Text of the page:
10 NOVEMBER 1950, Page 14


"The Mudlarlc." (Odeon.)—" Harriet Craig." (Gaumont and Marble Arch Pavilion.)-4, Mr. Music." (Plaza.) TALL, handsome American Miss Irene Dunne is not the ideal actress to impersonate Queen Victoria ; nevertheless she does, in The Mudlark, make an admirable shot at the target. Her autocratic manner and guttural voice—though surely the Queen never called Brown Brawn—evoke a recognisable image of that terrifying old lady, even if the occasional expressions of tender understanding which sweep across her face strike one as being un-Victorian. Despite the fact that it deals with the penetration of a waif into Windsor Castle, ,a legend fraught with sentimental pitfalls, the film is charming. The child, Andrew Ray, could hardly be more-touch- ing, Mr. Finlay Currie as dear Brawn balances skilfully on the brink of lese-majeste, and Mr. Alec Guinness, as Disraeli, is superb. His performance is a, thing of joy. It is true that all the plums of an excellent script—the book is by Mr. Theodore Bonnet adapted by Mr. Nunnally Johnson—are placed in his mouth, but-he ejects them with so much relish, he has such confidence and poise, so much wit and subtlqty, he is so much a person, that he stamps indelibly on the mind a Disraeli he does not in the least resemble. His speech to the Commons is so inspiring that the hands leap automatically together at ,its close.

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As Harriet Craig, Miss Joan Crawford, with a stern masculine haircut and a stern, frigid eye, plays the part of a woman who,e first love is herself and whose second is her house. Her husband. Mr. Wendell Corey, strangely patient and obtuse even for a man, perches on his wife's uncomfortable chairs, wipes his feet and folds the papers all unawareAhat behind his back she is pulling influential strings which will kap him in her power for ever, pinion his wings for good. It is a little hard to believe that Mr. Corey, after five years of marriage, would not be waking from his love-blinded stupor, would not be taking a peek through slitted eyes at his patently odious wife. Everyone else in the film detests her without excep- tion. Miss Crawford is so rude, jealous, mendacious and cold that she makes Mr. Corey look a fool for loving her. The picture is well acted, and it is equally well directed by Mr. Vincent Sherman, but in spite of its many virtues it promotes a strong feeling of irritation. Any and every member of the audience would have thrown a vase at Miss Crawford in the first five minutes.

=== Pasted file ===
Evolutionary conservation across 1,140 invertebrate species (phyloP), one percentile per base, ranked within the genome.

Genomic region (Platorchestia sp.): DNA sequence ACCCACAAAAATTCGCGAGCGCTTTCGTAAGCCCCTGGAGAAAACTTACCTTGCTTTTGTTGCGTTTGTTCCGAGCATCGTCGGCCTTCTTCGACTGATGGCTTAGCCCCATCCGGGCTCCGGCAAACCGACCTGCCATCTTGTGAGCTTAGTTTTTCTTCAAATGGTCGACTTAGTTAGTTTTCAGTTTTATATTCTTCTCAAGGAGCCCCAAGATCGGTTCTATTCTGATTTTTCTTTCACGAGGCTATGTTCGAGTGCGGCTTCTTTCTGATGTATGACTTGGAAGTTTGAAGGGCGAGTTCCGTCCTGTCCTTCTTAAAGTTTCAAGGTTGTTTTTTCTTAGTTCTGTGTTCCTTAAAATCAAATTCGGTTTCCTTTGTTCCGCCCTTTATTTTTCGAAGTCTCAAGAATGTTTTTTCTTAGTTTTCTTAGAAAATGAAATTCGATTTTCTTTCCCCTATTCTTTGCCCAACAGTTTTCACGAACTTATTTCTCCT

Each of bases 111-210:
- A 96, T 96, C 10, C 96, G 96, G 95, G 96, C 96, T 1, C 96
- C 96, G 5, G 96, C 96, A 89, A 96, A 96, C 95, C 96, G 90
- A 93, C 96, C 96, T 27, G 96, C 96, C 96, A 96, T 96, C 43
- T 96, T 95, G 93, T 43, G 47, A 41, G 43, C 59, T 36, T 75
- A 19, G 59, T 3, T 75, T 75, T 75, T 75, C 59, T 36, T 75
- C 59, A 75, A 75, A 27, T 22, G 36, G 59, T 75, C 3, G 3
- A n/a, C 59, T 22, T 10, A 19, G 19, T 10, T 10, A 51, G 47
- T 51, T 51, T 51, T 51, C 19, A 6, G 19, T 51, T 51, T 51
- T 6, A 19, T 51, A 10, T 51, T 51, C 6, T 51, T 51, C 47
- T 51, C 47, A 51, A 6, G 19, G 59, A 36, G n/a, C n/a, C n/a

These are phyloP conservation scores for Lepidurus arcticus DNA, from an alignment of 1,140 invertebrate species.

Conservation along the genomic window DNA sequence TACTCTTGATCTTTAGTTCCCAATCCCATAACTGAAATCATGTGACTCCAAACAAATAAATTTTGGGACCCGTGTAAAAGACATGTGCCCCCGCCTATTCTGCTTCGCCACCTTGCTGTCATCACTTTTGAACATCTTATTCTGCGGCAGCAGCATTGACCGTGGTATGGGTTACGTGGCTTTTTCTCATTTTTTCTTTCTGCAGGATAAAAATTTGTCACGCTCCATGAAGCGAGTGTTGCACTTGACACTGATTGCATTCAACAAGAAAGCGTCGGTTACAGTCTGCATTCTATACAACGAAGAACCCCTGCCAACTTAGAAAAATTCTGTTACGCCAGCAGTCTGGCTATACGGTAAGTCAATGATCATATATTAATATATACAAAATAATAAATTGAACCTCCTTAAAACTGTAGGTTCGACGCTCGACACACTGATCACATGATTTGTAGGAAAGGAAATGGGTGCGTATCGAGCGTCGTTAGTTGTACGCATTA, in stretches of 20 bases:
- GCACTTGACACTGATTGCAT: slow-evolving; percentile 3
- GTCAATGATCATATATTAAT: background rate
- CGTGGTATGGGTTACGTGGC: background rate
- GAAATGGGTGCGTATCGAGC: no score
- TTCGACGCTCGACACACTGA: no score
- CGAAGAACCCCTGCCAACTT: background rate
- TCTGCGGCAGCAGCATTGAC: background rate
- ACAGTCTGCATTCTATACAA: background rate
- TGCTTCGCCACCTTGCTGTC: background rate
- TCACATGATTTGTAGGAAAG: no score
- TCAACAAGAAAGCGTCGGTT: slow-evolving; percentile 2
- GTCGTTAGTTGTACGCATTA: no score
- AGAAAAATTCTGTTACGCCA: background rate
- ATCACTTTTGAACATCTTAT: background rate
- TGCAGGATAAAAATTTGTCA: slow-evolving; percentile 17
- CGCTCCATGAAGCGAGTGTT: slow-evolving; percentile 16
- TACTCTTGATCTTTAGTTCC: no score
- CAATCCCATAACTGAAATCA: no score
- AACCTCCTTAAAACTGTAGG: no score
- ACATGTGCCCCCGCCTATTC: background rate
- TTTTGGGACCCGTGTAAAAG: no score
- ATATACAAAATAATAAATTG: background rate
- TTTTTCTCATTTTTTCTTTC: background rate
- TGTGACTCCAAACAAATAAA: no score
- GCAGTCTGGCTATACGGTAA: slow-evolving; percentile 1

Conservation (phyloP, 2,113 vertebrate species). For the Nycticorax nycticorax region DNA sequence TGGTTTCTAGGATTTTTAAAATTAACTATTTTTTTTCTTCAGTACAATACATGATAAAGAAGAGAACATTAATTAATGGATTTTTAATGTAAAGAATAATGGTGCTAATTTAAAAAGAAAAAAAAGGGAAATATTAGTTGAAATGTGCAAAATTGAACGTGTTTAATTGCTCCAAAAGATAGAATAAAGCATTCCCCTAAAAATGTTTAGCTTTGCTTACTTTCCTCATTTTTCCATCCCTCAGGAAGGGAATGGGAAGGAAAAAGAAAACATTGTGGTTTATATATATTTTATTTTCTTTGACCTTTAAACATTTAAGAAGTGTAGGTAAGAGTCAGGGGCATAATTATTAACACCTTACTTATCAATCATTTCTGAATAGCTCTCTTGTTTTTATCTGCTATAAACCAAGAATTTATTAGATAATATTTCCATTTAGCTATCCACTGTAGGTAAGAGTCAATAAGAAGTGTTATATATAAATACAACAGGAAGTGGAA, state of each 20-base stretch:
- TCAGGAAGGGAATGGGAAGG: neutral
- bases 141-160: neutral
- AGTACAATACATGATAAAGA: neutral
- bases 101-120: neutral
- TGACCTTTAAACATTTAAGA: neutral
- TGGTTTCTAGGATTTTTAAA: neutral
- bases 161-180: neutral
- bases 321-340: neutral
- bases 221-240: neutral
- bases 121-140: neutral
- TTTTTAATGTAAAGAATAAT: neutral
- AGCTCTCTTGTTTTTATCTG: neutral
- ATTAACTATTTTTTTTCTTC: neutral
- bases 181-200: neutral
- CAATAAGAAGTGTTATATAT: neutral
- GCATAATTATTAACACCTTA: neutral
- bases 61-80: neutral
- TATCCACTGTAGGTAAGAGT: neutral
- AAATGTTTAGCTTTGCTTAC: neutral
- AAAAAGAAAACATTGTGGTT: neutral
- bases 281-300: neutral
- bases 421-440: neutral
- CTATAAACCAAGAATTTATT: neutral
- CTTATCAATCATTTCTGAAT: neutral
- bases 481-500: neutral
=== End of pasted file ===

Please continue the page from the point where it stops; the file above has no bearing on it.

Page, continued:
* - Mr, Music is a pleasing care-free film with a lazy Mr. Bing Crosby being bribed by Mr. Charles Coburn and badgered by Miss Nancy Olsen into composing A song or two, into working in fact, an activity he deplores. Mr. Crosby sings a lot, mostly in contempla- tive mood at the piano, and his voice spreads its charm from corner to corner of the screen. Fortunately, lack of space here enables me to drop my typewriter and lean back swooning at the memory